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After Abortion Controversy, AmeriCorps’ Health Program Is Shutting Down

AmeriCorps’ large and beloved federal program for training health care workers is shutting down after 20 years, after a run-in with abortion politics.

Posted on June 29, 2016, at 2:44 p.m. ET

Community HealthCorps has trained thousands of health care workers
Corporation for National and Community Service

Community HealthCorps has trained thousands of health care workers

AmeriCorps, the federal public service program, is ending its biggest effort to train health care workers after two decades of sending volunteers to help poor health clinics. The beloved program’s shuttering has been whispered about since April, when it was dragged into a political fight over abortion.

Best known for training teacher volunteers in underserved schools, AmeriCorps has also trained more than 7,300 members at health clinics nationwide as part of the Community HealthCorps program run by the National Association of Community Health Centers (NACHC) nonprofit based in Bethesda, Maryland. They give HIV tests, educate asthma and diabetes patients, remind the elderly to take medicine, and perform a myriad of other tasks now at more than 200 thinly staffed health clinics in 17 states and Washington D.C.

But that ends this year. On Thursday, BuzzFeed News has learned, the Corporation for National and Community Service (CNCS), the $1 billion federal agency that runs AmeriCorps, will announce the program’s closure.

Community HealthCorps “was our longest-running health care program,” CNCS spokesperson Samantha Warfield told BuzzFeed News, confirming that NACHC failed to secure renewal of its grant this year. The grant has given $30 million to the nonprofit over the last five years.

More than 400 AmeriCorps volunteers, who receive a small stipend and student loan forgiveness in return for their service, are still in Community HealthCorps and will be able to finish out their term at clinics, Warfield said.

In April, an Inspector General report concluded that Community HealthCorps members had provided emotional support and doula care to abortion patients at three New York City clinics, in violation of federal law. It also found that allegations of waste, fraud, and abuse in the program had been ignored.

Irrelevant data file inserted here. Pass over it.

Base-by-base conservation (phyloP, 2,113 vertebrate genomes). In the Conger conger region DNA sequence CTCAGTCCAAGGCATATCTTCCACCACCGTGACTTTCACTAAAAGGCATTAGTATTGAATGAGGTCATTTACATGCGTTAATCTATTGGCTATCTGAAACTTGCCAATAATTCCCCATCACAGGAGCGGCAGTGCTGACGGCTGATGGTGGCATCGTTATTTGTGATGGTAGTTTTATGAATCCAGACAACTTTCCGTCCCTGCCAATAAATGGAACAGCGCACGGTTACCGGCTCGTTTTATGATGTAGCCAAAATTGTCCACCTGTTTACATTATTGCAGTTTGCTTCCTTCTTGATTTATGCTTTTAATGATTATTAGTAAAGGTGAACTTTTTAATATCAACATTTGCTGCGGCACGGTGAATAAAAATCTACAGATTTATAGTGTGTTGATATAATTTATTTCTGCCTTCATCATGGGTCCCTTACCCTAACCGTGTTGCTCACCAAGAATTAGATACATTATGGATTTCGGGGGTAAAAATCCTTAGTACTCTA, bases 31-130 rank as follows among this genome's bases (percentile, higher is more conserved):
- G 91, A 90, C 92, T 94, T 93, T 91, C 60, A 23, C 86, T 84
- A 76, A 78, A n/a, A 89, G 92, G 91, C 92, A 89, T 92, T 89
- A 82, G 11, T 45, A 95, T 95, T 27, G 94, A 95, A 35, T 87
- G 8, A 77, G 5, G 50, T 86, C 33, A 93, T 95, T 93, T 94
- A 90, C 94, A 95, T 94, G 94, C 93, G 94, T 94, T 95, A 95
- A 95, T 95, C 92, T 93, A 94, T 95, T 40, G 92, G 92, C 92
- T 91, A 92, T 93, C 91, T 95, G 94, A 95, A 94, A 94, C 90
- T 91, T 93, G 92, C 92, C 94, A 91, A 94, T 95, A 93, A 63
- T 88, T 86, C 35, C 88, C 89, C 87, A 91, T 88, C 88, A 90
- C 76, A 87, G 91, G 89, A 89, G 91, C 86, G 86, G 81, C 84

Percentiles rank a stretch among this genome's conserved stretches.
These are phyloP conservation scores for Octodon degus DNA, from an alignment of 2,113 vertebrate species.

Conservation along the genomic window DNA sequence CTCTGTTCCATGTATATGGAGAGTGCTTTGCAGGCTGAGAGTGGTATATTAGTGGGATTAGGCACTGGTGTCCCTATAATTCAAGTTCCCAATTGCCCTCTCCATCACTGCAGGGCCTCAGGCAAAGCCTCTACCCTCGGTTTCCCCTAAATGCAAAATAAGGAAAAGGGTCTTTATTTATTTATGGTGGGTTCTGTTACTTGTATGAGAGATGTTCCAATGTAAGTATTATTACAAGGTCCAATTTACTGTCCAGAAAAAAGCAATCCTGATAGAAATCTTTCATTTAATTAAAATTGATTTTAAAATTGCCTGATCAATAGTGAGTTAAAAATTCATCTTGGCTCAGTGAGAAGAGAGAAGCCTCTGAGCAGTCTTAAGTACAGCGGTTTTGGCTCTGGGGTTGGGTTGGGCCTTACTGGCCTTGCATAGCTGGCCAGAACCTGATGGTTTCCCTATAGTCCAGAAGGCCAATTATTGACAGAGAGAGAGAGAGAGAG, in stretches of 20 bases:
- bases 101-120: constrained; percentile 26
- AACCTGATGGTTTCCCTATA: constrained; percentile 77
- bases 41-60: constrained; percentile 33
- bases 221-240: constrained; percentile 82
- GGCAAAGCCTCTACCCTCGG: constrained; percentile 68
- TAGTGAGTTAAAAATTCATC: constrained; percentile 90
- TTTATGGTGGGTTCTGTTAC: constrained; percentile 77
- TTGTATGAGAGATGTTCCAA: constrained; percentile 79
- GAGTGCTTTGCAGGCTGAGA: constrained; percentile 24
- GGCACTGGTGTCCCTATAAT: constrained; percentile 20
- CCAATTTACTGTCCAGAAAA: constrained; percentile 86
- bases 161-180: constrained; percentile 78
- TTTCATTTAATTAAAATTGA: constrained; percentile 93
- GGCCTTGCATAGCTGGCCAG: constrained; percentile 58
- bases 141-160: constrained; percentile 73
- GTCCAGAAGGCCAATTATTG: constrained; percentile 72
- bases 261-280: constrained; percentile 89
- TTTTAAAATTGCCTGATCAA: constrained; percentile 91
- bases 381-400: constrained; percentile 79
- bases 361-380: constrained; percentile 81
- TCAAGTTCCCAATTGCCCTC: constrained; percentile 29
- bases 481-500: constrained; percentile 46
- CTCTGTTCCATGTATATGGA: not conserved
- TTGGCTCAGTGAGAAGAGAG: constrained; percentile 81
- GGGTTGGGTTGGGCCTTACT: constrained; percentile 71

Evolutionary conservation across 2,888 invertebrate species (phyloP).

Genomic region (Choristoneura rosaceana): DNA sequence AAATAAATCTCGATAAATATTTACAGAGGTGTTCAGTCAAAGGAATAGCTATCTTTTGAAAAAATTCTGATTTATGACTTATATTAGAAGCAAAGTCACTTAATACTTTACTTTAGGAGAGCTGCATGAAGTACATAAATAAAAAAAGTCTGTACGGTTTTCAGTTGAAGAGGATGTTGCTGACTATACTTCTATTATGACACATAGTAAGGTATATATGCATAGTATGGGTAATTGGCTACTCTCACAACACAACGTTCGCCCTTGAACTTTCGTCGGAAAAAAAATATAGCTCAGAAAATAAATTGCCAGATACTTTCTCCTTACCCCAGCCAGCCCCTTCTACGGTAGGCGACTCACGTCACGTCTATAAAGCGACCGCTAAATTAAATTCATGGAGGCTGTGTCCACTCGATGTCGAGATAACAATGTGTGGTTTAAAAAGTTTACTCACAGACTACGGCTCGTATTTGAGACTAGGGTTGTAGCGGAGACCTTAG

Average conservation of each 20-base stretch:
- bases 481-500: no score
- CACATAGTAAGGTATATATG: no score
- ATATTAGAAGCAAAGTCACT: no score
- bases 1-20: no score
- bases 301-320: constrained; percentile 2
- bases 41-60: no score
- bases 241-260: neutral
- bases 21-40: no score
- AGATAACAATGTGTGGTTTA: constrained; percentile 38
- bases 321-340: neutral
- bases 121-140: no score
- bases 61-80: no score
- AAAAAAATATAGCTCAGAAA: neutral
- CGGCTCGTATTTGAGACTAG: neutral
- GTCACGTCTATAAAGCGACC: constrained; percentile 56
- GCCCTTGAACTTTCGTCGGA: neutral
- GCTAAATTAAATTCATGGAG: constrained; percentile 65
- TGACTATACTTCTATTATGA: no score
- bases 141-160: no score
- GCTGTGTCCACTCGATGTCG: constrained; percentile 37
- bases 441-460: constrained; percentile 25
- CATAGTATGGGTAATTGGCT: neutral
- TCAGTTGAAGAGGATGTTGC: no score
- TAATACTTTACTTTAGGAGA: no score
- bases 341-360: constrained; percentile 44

Following the report, Rep. Tom Cole of Oklahoma, who heads the Congressional spending committee with oversight of AmeriCorps, called for suspending the health clinic program. “I am outraged by the terrible misuse of taxpayer dollars,” he said at the time. AmeriCorps indeed suspended the program.

Warfield said that Americorps is not renewing the Community HealthCorps grant mostly because of inadequate proposed measurements of effectiveness in the grant application made in 2015. She said it had nothing to do with the investigation or the members who had aided in abortion procedures.

Claudia Gibson, the spokesperson for NACHC, the nonprofit that runs the health clinic program, told BuzzFeed News that she couldn’t comment until June 30. “I can tell you, however, that we are no longer accepting applications,” Gibson said by email. A similar embargo has barred clinics and AmeriCorps members from discussing the program’s closing.

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Community HealthCorps and other long-running programs have been in jeopardy for most of the last decade. A 2009 federal law required that AmeriCorps programs prove they are good financial investments for federal dollars, something hard to quantify for widely dispersed community service programs started under the earlier, looser rules.

“They really put older programs at a disadvantage against smaller programs that are more explicitly targeted at these new [payoff] requirements,” former AmeriCorps director Shirley Sagawa told BuzzFeed News.

Overall, AmeriCorps enrolls about 80,000 trainees every year, and the 2009 law called for increasing that number to 250,000. But the increase hasn’t happened. Sagawa noted that despite rare bipartisan support for AmeriCorps, its budget has been mostly flat during the Obama Administration, making the competition more fierce between schools, clinics, and other proposals to help strapped communities.

“The pendulum has really swung in favor of programs showing a national benefit, instead of ones tailored to local benefits,” said Sagawa, who was deputy chief of staff to Hillary Clinton when she was first lady. “It might be time for it to swing back.”


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